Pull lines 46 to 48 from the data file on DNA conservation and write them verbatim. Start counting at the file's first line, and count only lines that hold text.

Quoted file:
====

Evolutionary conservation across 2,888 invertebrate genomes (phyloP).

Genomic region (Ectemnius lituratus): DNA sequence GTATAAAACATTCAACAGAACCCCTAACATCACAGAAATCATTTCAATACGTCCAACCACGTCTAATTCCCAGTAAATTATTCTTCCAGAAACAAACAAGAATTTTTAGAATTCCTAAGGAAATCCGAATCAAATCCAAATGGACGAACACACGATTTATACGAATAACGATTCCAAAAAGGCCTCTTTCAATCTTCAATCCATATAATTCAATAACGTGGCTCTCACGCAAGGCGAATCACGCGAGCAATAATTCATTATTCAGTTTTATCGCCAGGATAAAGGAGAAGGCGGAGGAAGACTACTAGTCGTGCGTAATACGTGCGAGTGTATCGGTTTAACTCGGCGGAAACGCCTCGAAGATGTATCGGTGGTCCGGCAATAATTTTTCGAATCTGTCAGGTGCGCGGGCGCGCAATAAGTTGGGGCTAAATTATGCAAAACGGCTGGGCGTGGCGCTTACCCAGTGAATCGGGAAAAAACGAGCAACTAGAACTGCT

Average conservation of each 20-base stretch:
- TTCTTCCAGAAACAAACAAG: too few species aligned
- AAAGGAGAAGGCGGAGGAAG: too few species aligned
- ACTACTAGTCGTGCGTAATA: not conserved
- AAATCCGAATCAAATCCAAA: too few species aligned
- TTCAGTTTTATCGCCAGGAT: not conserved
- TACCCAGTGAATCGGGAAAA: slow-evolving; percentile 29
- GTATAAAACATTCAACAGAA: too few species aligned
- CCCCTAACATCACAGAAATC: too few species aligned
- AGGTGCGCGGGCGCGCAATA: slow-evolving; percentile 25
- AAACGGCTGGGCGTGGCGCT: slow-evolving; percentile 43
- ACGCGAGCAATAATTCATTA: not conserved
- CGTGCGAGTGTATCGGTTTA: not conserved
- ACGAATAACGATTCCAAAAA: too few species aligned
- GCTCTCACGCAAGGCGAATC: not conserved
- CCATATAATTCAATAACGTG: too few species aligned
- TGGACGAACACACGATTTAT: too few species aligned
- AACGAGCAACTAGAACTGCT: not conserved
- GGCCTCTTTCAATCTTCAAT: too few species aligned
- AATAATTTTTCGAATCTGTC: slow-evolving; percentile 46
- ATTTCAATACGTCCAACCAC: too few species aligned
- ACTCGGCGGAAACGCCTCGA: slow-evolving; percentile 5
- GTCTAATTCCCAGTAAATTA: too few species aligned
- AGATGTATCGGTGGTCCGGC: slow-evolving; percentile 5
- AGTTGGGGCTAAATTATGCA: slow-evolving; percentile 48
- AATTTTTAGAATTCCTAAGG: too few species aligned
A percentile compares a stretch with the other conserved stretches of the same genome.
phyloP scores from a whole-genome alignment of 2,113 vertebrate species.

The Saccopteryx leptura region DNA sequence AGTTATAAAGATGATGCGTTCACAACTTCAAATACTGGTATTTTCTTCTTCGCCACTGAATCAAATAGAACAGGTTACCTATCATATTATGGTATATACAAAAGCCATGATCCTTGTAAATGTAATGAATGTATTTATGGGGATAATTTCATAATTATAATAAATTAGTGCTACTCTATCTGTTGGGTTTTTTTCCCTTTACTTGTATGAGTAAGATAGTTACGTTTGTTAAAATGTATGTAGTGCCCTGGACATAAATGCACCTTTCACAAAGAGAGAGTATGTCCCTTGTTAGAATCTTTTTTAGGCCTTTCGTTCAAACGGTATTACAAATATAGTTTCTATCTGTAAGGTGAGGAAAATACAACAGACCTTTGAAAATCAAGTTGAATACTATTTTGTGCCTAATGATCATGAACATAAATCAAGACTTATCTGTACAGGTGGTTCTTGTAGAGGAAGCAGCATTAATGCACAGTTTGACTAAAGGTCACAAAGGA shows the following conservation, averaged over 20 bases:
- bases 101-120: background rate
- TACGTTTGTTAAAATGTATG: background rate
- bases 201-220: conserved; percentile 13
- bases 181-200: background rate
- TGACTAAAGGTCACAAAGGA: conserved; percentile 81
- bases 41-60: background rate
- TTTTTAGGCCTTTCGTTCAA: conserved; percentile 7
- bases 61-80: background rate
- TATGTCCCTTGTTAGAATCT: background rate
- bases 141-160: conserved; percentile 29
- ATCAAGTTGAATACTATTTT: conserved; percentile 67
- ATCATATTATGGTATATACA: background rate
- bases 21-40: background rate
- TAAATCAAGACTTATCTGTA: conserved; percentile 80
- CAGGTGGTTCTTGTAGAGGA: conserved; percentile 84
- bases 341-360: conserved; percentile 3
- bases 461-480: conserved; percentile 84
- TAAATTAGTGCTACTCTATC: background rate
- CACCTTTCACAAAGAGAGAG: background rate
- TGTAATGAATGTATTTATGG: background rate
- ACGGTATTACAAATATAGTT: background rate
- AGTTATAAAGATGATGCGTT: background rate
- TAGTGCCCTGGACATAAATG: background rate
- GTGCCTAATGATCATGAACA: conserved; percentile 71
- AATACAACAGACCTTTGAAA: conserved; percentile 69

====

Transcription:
- CAGGTGGTTCTTGTAGAGGA: conserved; percentile 84
- bases 341-360: conserved; percentile 3
- bases 461-480: conserved; percentile 84